Report from 7th International Workshop on Peritoneal Malignancy and Video of Patient Representative Amani Albedah’s Speech

From Gerald Lewandowski, PMPRF Board Member and Research Committee Co-Chair:

The 7th International Workshop on Peritoneal Surface Maligancy was held in Uppsala, Sweden in September 2010.  The conference was truly international – attended by top physicians, nurses, researchers and other specialists from around the world who treat and research pseudomyxoma peritonei and other peritoneal surface malignancies.

The conference was also attended by a number of non-medical people, including me as a representative from PMP Research Foundation, Scott McCratic and Mina Boubaki from PMP Awareness / Bellybuttons and Amani Albedah from The Kuwait Group for Peritoneal Surface Malignancy. We thought it was important for our organization to observe and learn at the sessions, but we also wanted to interact with the specialists and help the voice of patients be heard in this important setting.

Over the course of 3 days, there were extensive presentations on current treatment protocols, research, statistics, and surgical techniques.  There were also thoughtful discussions about the difficult decisions that medical personnel and patients have to make in dealing with these diseases.

One my personal highlights was getting to meet and talk to one of the recipients of PMPRF’s three 2009 research grants: Dr. Andrew Renehan from Manchester, England.  Dr. Renehan explained to me how he had developed his research plan but had been unable to get funding from his hospital system – until he reapplied after being awarded our grant.  He was able to successfully use our grant as part of the argument to get approval for the remaining funding he required for his research.  So PMPRF’s grant, the result of the generosity of donations from so many people, was a stepping stone to the full funding of his encouraging research.  And better yet, Dr. Renehan was both honored and incredibly grateful to have received the award.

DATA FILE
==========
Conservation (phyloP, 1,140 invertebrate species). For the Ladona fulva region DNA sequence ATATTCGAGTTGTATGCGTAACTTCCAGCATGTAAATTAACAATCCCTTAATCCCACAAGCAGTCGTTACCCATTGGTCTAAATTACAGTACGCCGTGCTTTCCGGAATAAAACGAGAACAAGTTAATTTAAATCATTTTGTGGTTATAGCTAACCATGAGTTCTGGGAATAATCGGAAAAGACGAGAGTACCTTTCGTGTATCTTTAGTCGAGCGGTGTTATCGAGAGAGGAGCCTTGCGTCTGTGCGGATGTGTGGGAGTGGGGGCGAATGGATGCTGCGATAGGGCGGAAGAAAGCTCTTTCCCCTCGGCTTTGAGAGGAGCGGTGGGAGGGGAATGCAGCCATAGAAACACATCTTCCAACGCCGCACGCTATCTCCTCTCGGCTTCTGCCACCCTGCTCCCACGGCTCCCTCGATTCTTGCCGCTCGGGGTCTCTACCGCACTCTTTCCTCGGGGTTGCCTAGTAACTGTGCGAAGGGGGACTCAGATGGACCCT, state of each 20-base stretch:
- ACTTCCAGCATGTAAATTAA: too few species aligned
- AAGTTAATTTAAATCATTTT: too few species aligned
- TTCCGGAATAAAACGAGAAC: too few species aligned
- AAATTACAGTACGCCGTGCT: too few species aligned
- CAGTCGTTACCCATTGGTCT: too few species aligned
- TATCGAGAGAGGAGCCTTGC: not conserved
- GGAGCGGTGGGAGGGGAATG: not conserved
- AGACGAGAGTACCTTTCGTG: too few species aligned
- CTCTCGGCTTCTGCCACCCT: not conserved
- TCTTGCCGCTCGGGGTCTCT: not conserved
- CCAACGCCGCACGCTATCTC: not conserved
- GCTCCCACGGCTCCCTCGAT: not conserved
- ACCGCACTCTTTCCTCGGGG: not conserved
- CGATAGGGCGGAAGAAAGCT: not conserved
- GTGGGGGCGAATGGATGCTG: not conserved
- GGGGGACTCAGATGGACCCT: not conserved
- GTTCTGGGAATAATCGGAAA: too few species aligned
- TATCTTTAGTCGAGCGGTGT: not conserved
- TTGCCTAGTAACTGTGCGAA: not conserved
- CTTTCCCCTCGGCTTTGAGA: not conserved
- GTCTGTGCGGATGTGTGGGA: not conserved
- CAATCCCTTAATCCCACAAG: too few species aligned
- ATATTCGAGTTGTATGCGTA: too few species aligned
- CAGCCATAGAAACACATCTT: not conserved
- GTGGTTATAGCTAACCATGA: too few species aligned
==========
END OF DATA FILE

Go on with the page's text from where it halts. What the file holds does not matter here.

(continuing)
The welcome dinner for the conference was held at the beautiful Uppsala Castle, and the highlight was that a PMP patient was invited as the speaker. Amani Albedah had an otherwise rowdy crowd silently listen as she explained our plight as patients and implored these dedicated, hard working physicians to please do more – work harder – and find new ways to treat our afflictions.  Many of the presentations over the course of the conference illuminated this same point.  You can watch a video of Amani’s speech on our ACPMP Videos page (I apologize for the shaky picture, but I did not have the benefit of a tripod!).

For every success story, there are losses and for all the skillful surgical talents in that conference hall, it isn’t enough to cure us all.  The good news is there were over 100 physicians and researchers from around the world who understand and are trying to work together to make that better.  Hopefully we can keep helping them in some small way.

We look forward to taking on an even more active role in 2012 in Berlin at the 8th International Workshop, and hopefully we can all make some progress in the meantime.